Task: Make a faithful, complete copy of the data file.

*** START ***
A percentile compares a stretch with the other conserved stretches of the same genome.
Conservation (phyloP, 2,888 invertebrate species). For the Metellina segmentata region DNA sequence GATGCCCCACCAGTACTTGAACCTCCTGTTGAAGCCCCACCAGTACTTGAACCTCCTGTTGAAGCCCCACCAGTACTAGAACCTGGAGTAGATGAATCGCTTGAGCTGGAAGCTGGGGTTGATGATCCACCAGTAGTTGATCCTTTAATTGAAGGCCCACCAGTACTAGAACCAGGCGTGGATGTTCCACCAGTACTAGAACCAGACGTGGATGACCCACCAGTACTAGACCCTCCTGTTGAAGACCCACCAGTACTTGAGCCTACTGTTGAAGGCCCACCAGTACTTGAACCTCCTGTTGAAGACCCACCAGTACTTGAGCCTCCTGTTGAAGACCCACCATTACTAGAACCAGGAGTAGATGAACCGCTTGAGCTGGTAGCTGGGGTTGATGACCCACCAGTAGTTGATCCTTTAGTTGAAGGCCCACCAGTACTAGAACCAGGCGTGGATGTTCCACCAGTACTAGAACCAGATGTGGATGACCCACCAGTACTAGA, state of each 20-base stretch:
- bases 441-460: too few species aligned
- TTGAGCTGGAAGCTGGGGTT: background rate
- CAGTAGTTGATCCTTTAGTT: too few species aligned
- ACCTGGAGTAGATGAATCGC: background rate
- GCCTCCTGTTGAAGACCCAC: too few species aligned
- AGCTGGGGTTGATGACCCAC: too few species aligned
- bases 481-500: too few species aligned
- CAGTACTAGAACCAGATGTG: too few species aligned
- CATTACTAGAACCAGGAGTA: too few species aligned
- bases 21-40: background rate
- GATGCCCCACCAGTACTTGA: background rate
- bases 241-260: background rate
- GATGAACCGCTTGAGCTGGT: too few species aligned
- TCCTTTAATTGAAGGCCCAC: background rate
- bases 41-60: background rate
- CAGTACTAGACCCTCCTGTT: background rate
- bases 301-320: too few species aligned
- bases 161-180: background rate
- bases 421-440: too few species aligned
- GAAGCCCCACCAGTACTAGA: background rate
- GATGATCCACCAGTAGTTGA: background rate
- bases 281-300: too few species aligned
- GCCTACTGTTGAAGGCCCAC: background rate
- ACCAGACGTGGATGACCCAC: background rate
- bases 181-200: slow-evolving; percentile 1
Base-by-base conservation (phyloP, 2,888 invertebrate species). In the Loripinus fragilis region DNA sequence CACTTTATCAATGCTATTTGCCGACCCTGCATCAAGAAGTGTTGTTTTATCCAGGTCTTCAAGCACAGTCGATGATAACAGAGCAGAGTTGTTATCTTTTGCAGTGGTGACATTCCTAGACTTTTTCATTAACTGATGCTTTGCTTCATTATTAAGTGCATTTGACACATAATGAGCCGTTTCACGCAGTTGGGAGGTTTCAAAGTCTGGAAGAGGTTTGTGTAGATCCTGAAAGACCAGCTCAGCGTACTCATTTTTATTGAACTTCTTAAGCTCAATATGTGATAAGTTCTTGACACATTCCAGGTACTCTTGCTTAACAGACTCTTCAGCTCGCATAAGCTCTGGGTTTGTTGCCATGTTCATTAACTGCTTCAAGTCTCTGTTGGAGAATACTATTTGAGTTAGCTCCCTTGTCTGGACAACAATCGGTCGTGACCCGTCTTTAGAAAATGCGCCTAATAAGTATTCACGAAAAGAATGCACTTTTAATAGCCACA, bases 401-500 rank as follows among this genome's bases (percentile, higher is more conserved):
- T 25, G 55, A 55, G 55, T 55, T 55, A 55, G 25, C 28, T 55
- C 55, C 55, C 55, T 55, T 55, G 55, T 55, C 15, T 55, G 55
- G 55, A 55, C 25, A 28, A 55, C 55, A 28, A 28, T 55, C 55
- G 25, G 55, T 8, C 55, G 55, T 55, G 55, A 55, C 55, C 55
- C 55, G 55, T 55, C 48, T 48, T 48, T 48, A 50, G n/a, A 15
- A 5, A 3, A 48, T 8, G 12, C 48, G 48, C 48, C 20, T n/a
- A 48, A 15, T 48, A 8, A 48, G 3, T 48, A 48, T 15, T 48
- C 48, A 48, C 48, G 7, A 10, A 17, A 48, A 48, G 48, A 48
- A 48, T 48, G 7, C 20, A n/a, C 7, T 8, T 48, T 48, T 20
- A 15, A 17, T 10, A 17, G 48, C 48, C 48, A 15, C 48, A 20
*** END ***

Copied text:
A percentile compares a stretch with the other conserved stretches of the same genome.
Conservation (phyloP, 2,888 invertebrate species). For the Metellina segmentata region DNA sequence GATGCCCCACCAGTACTTGAACCTCCTGTTGAAGCCCCACCAGTACTTGAACCTCCTGTTGAAGCCCCACCAGTACTAGAACCTGGAGTAGATGAATCGCTTGAGCTGGAAGCTGGGGTTGATGATCCACCAGTAGTTGATCCTTTAATTGAAGGCCCACCAGTACTAGAACCAGGCGTGGATGTTCCACCAGTACTAGAACCAGACGTGGATGACCCACCAGTACTAGACCCTCCTGTTGAAGACCCACCAGTACTTGAGCCTACTGTTGAAGGCCCACCAGTACTTGAACCTCCTGTTGAAGACCCACCAGTACTTGAGCCTCCTGTTGAAGACCCACCATTACTAGAACCAGGAGTAGATGAACCGCTTGAGCTGGTAGCTGGGGTTGATGACCCACCAGTAGTTGATCCTTTAGTTGAAGGCCCACCAGTACTAGAACCAGGCGTGGATGTTCCACCAGTACTAGAACCAGATGTGGATGACCCACCAGTACTAGA, state of each 20-base stretch:
- bases 441-460: too few species aligned
- TTGAGCTGGAAGCTGGGGTT: background rate
- CAGTAGTTGATCCTTTAGTT: too few species aligned
- ACCTGGAGTAGATGAATCGC: background rate
- GCCTCCTGTTGAAGACCCAC: too few species aligned
- AGCTGGGGTTGATGACCCAC: too few species aligned
- bases 481-500: too few species aligned
- CAGTACTAGAACCAGATGTG: too few species aligned
- CATTACTAGAACCAGGAGTA: too few species aligned
- bases 21-40: background rate
- GATGCCCCACCAGTACTTGA: background rate
- bases 241-260: background rate
- GATGAACCGCTTGAGCTGGT: too few species aligned
- TCCTTTAATTGAAGGCCCAC: background rate
- bases 41-60: background rate
- CAGTACTAGACCCTCCTGTT: background rate
- bases 301-320: too few species aligned
- bases 161-180: background rate
- bases 421-440: too few species aligned
- GAAGCCCCACCAGTACTAGA: background rate
- GATGATCCACCAGTAGTTGA: background rate
- bases 281-300: too few species aligned
- GCCTACTGTTGAAGGCCCAC: background rate
- ACCAGACGTGGATGACCCAC: background rate
- bases 181-200: slow-evolving; percentile 1
Base-by-base conservation (phyloP, 2,888 invertebrate species). In the Loripinus fragilis region DNA sequence CACTTTATCAATGCTATTTGCCGACCCTGCATCAAGAAGTGTTGTTTTATCCAGGTCTTCAAGCACAGTCGATGATAACAGAGCAGAGTTGTTATCTTTTGCAGTGGTGACATTCCTAGACTTTTTCATTAACTGATGCTTTGCTTCATTATTAAGTGCATTTGACACATAATGAGCCGTTTCACGCAGTTGGGAGGTTTCAAAGTCTGGAAGAGGTTTGTGTAGATCCTGAAAGACCAGCTCAGCGTACTCATTTTTATTGAACTTCTTAAGCTCAATATGTGATAAGTTCTTGACACATTCCAGGTACTCTTGCTTAACAGACTCTTCAGCTCGCATAAGCTCTGGGTTTGTTGCCATGTTCATTAACTGCTTCAAGTCTCTGTTGGAGAATACTATTTGAGTTAGCTCCCTTGTCTGGACAACAATCGGTCGTGACCCGTCTTTAGAAAATGCGCCTAATAAGTATTCACGAAAAGAATGCACTTTTAATAGCCACA, bases 401-500 rank as follows among this genome's bases (percentile, higher is more conserved):
- T 25, G 55, A 55, G 55, T 55, T 55, A 55, G 25, C 28, T 55
- C 55, C 55, C 55, T 55, T 55, G 55, T 55, C 15, T 55, G 55
- G 55, A 55, C 25, A 28, A 55, C 55, A 28, A 28, T 55, C 55
- G 25, G 55, T 8, C 55, G 55, T 55, G 55, A 55, C 55, C 55
- C 55, G 55, T 55, C 48, T 48, T 48, T 48, A 50, G n/a, A 15
- A 5, A 3, A 48, T 8, G 12, C 48, G 48, C 48, C 20, T n/a
- A 48, A 15, T 48, A 8, A 48, G 3, T 48, A 48, T 15, T 48
- C 48, A 48, C 48, G 7, A 10, A 17, A 48, A 48, G 48, A 48
- A 48, T 48, G 7, C 20, A n/a, C 7, T 8, T 48, T 48, T 20
- A 15, A 17, T 10, A 17, G 48, C 48, C 48, A 15, C 48, A 20